The causes of halitosis: A partial rundown
SUMMARY: What are the causes of halitosis? Buckle up. There are quite a few, and what you'll read below isn't even close to a complete list of them.
Posted: February 2, 2012
If you're like most people, you get bad breath from time to time. Oral odor is a fact of life. In a given day, about one-quarter of Americans will have halitosis, often accidentally subjecting their friends, family and coworkers to it. But what are the causes of halitosis?
Well, that's a horse of a different color. You see, scientists don't have much trouble calculating how common bad breath is. But when it comes to listing out all the things that can lead to oral odor? Let's just say that the list will probably always be incomplete.
That said, we can still try, can't we? Here's a short list of the most common causes of halitosis. A full rundown would take up many more pages!
- Dry mouth. If your tongue, palate or throat gets dry, you're much more likely to suffer from bad breath.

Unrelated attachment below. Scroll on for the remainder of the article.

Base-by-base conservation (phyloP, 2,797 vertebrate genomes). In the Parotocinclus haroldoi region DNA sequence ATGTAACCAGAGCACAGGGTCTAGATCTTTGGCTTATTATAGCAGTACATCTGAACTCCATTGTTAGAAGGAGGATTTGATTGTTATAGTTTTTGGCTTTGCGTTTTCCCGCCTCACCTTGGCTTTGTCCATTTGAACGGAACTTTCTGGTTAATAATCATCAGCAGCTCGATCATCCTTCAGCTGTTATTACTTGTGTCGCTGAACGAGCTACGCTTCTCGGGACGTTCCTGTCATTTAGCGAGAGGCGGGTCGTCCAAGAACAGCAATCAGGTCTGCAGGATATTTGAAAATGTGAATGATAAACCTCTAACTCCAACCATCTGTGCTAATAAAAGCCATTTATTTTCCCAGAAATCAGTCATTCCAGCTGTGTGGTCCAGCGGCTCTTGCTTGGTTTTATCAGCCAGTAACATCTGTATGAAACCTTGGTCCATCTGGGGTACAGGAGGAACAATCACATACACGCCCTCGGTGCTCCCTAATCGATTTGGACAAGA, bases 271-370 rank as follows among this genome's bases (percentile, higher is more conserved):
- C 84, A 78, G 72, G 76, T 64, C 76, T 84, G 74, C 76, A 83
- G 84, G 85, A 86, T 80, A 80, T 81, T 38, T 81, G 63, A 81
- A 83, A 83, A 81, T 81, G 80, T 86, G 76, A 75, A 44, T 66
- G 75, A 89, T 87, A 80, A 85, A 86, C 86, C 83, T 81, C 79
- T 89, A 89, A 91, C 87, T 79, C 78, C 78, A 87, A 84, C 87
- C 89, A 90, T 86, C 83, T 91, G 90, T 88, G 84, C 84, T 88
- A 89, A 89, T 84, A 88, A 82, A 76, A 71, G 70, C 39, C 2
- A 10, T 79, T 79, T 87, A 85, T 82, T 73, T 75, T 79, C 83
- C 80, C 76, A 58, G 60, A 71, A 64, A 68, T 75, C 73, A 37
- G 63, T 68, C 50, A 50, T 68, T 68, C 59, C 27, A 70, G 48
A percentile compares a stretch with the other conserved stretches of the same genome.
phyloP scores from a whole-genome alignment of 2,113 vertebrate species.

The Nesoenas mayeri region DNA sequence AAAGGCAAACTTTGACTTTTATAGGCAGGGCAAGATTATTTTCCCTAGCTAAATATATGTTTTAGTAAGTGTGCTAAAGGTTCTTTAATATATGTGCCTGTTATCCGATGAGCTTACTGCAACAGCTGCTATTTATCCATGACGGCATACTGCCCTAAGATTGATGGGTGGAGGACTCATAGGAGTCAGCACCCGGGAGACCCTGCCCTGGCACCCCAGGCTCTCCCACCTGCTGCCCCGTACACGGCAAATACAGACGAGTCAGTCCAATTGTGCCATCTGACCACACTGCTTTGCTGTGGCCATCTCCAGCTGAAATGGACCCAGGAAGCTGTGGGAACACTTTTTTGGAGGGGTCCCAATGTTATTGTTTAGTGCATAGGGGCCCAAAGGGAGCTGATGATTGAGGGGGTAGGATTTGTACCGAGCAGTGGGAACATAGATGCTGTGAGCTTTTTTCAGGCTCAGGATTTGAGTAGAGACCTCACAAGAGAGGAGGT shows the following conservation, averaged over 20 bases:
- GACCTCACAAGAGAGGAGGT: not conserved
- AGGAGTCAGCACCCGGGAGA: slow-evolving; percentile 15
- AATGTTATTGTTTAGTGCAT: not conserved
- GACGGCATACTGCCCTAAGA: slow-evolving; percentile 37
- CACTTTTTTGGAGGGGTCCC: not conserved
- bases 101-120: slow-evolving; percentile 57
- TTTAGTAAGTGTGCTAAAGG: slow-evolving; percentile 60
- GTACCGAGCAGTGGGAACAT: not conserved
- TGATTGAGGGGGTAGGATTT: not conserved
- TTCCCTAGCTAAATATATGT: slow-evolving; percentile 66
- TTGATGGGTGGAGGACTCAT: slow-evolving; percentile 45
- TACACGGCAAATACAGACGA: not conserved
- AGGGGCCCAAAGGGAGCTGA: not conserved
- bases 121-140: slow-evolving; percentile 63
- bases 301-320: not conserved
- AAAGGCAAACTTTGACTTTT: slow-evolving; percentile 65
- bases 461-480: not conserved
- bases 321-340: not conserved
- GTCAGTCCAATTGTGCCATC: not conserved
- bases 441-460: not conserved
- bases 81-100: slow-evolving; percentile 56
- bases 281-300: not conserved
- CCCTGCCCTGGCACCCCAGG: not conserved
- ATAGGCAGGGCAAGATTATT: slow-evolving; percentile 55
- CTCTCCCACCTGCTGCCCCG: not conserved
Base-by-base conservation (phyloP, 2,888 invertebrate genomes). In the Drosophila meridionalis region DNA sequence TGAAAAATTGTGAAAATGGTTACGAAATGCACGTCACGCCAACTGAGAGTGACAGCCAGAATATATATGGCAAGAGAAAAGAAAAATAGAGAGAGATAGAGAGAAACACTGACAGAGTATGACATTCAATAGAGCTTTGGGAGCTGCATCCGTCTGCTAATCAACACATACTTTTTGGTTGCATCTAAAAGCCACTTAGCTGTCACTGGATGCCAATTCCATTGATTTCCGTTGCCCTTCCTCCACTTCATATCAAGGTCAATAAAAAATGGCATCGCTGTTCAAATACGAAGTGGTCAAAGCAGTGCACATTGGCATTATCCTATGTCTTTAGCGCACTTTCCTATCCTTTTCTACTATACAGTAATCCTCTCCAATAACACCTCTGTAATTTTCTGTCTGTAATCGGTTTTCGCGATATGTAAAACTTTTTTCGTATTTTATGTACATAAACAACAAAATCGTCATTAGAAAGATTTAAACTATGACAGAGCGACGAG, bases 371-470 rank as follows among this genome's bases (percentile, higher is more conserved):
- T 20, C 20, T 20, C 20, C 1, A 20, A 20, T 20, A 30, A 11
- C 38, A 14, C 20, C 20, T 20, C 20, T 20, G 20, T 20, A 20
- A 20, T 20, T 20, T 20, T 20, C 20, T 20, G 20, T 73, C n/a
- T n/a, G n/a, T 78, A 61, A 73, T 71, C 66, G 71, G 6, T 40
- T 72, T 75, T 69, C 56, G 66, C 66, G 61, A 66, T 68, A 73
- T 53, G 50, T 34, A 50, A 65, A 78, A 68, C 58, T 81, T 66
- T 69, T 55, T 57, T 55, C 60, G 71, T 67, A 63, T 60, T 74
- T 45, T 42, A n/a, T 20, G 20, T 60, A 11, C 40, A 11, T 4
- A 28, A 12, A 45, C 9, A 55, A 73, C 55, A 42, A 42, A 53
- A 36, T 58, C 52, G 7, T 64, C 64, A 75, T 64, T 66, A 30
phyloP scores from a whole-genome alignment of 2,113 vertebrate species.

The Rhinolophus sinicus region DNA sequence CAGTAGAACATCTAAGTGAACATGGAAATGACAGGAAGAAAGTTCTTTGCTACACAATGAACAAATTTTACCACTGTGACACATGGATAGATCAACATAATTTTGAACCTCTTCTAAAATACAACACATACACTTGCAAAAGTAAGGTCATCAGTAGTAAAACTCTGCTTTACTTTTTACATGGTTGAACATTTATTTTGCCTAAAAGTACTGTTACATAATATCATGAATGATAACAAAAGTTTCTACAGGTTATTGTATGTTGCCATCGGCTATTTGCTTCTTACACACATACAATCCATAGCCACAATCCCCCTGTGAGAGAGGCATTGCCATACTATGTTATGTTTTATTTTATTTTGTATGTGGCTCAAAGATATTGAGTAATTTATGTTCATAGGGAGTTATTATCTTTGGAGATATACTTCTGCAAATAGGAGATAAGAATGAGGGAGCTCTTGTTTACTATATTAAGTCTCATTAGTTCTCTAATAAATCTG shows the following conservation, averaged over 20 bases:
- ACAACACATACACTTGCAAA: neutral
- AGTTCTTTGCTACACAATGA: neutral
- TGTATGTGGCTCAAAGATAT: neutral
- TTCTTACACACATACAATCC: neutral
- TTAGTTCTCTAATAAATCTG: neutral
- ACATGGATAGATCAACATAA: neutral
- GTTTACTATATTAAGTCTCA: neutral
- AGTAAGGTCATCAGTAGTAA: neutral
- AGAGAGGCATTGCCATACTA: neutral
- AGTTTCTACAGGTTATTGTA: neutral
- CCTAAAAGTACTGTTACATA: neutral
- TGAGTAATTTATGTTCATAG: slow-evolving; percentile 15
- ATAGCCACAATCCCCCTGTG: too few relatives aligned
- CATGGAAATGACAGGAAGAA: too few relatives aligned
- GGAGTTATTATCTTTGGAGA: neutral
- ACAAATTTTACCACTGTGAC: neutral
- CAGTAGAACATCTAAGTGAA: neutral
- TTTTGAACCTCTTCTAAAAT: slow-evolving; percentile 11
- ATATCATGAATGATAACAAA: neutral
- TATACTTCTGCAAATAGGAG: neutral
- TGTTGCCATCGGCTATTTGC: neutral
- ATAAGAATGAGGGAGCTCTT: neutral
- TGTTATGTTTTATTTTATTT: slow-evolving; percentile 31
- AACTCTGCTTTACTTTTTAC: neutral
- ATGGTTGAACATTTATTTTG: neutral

- Pungent foods. This one is an oldie but a goodie. Almost everyone knows that consuming garlic, onions, leeks, cabbage, cheese, fatty meats, milk, coffee or alcohol can leave your breath smelling truly awful.
- Poor oral hygiene. The National Institutes of Health notes if you don't take care of your teeth, gums and tongue, it's quite easy to develop chronic halitosis.
- Using tobacco. Not much of a surprise here.
- Post-nasal drip. If your nasal fluids are trickling down your throat, you may find yourself coughing, hacking or swallowing excessively, not to mention suffering from oral odor.
- Dentures, retainers and mouthguards. These oral appliances can act like a Petri dish for halitosis-causing microbes.
The list goes on. You'll notice that a common theme here is the presence of bacteria in your mouth. To this end, treating your bad breath with a specialty oxygenating product can neutralize these microorganisms and freshen your breath simultaneously.